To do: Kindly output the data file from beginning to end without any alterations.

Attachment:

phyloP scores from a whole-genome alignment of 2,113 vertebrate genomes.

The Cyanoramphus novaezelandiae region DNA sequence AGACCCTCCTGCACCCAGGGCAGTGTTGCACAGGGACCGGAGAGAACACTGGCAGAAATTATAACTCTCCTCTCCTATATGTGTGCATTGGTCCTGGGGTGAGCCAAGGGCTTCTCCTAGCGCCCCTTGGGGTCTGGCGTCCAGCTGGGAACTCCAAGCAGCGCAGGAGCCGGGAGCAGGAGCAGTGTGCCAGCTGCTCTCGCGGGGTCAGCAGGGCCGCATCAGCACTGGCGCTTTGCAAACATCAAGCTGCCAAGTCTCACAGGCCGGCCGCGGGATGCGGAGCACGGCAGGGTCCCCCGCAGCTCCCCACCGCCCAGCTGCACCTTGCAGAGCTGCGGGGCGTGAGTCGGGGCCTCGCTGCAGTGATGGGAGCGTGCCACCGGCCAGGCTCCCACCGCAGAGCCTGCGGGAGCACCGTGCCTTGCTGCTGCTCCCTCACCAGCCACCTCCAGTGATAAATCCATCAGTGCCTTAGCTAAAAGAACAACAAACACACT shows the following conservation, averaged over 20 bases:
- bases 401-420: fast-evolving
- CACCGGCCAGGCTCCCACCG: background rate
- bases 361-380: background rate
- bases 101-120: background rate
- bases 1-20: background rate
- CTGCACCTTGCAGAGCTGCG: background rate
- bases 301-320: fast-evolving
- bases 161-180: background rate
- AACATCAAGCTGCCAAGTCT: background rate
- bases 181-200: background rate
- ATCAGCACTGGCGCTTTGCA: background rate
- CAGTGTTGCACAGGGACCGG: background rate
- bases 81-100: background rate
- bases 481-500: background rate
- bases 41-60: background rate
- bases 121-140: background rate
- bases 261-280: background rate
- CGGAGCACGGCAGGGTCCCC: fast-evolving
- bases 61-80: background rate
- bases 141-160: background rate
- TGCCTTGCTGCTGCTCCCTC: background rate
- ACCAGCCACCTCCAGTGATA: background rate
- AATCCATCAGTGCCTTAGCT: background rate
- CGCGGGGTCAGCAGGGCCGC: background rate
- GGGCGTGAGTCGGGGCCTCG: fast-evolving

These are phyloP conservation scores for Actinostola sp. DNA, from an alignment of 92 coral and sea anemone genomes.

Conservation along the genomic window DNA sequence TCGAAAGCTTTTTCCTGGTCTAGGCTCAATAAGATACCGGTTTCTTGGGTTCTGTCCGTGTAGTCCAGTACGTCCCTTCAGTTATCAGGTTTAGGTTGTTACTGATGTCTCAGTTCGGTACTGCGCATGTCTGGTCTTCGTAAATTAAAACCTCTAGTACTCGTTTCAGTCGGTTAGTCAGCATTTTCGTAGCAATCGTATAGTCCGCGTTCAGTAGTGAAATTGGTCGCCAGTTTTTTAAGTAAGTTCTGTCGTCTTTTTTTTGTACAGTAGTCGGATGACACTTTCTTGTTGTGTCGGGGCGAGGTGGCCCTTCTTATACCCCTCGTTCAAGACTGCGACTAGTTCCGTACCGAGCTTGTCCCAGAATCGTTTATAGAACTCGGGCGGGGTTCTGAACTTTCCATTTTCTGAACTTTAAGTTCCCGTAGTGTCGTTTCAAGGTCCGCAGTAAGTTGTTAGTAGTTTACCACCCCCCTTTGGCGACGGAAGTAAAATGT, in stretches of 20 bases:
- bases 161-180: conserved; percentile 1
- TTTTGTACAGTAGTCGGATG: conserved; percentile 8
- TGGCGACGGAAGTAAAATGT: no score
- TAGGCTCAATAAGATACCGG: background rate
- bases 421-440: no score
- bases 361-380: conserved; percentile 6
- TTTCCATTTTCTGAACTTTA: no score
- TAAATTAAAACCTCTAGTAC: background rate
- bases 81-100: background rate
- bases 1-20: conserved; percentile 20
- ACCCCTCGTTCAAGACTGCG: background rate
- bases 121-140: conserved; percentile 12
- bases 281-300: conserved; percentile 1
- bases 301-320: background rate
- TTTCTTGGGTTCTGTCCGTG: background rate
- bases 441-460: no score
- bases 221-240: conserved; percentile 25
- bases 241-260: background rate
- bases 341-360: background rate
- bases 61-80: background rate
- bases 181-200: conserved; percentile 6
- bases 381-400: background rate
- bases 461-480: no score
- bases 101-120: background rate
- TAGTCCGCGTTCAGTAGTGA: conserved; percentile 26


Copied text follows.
phyloP scores from a whole-genome alignment of 2,113 vertebrate genomes.

The Cyanoramphus novaezelandiae region DNA sequence AGACCCTCCTGCACCCAGGGCAGTGTTGCACAGGGACCGGAGAGAACACTGGCAGAAATTATAACTCTCCTCTCCTATATGTGTGCATTGGTCCTGGGGTGAGCCAAGGGCTTCTCCTAGCGCCCCTTGGGGTCTGGCGTCCAGCTGGGAACTCCAAGCAGCGCAGGAGCCGGGAGCAGGAGCAGTGTGCCAGCTGCTCTCGCGGGGTCAGCAGGGCCGCATCAGCACTGGCGCTTTGCAAACATCAAGCTGCCAAGTCTCACAGGCCGGCCGCGGGATGCGGAGCACGGCAGGGTCCCCCGCAGCTCCCCACCGCCCAGCTGCACCTTGCAGAGCTGCGGGGCGTGAGTCGGGGCCTCGCTGCAGTGATGGGAGCGTGCCACCGGCCAGGCTCCCACCGCAGAGCCTGCGGGAGCACCGTGCCTTGCTGCTGCTCCCTCACCAGCCACCTCCAGTGATAAATCCATCAGTGCCTTAGCTAAAAGAACAACAAACACACT shows the following conservation, averaged over 20 bases:
- bases 401-420: fast-evolving
- CACCGGCCAGGCTCCCACCG: background rate
- bases 361-380: background rate
- bases 101-120: background rate
- bases 1-20: background rate
- CTGCACCTTGCAGAGCTGCG: background rate
- bases 301-320: fast-evolving
- bases 161-180: background rate
- AACATCAAGCTGCCAAGTCT: background rate
- bases 181-200: background rate
- ATCAGCACTGGCGCTTTGCA: background rate
- CAGTGTTGCACAGGGACCGG: background rate
- bases 81-100: background rate
- bases 481-500: background rate
- bases 41-60: background rate
- bases 121-140: background rate
- bases 261-280: background rate
- CGGAGCACGGCAGGGTCCCC: fast-evolving
- bases 61-80: background rate
- bases 141-160: background rate
- TGCCTTGCTGCTGCTCCCTC: background rate
- ACCAGCCACCTCCAGTGATA: background rate
- AATCCATCAGTGCCTTAGCT: background rate
- CGCGGGGTCAGCAGGGCCGC: background rate
- GGGCGTGAGTCGGGGCCTCG: fast-evolving

These are phyloP conservation scores for Actinostola sp. DNA, from an alignment of 92 coral and sea anemone genomes.

Conservation along the genomic window DNA sequence TCGAAAGCTTTTTCCTGGTCTAGGCTCAATAAGATACCGGTTTCTTGGGTTCTGTCCGTGTAGTCCAGTACGTCCCTTCAGTTATCAGGTTTAGGTTGTTACTGATGTCTCAGTTCGGTACTGCGCATGTCTGGTCTTCGTAAATTAAAACCTCTAGTACTCGTTTCAGTCGGTTAGTCAGCATTTTCGTAGCAATCGTATAGTCCGCGTTCAGTAGTGAAATTGGTCGCCAGTTTTTTAAGTAAGTTCTGTCGTCTTTTTTTTGTACAGTAGTCGGATGACACTTTCTTGTTGTGTCGGGGCGAGGTGGCCCTTCTTATACCCCTCGTTCAAGACTGCGACTAGTTCCGTACCGAGCTTGTCCCAGAATCGTTTATAGAACTCGGGCGGGGTTCTGAACTTTCCATTTTCTGAACTTTAAGTTCCCGTAGTGTCGTTTCAAGGTCCGCAGTAAGTTGTTAGTAGTTTACCACCCCCCTTTGGCGACGGAAGTAAAATGT, in stretches of 20 bases:
- bases 161-180: conserved; percentile 1
- TTTTGTACAGTAGTCGGATG: conserved; percentile 8
- TGGCGACGGAAGTAAAATGT: no score
- TAGGCTCAATAAGATACCGG: background rate
- bases 421-440: no score
- bases 361-380: conserved; percentile 6
- TTTCCATTTTCTGAACTTTA: no score
- TAAATTAAAACCTCTAGTAC: background rate
- bases 81-100: background rate
- bases 1-20: conserved; percentile 20
- ACCCCTCGTTCAAGACTGCG: background rate
- bases 121-140: conserved; percentile 12
- bases 281-300: conserved; percentile 1
- bases 301-320: background rate
- TTTCTTGGGTTCTGTCCGTG: background rate
- bases 441-460: no score
- bases 221-240: conserved; percentile 25
- bases 241-260: background rate
- bases 341-360: background rate
- bases 61-80: background rate
- bases 181-200: conserved; percentile 6
- bases 381-400: background rate
- bases 461-480: no score
- bases 101-120: background rate
- TAGTCCGCGTTCAGTAGTGA: conserved; percentile 26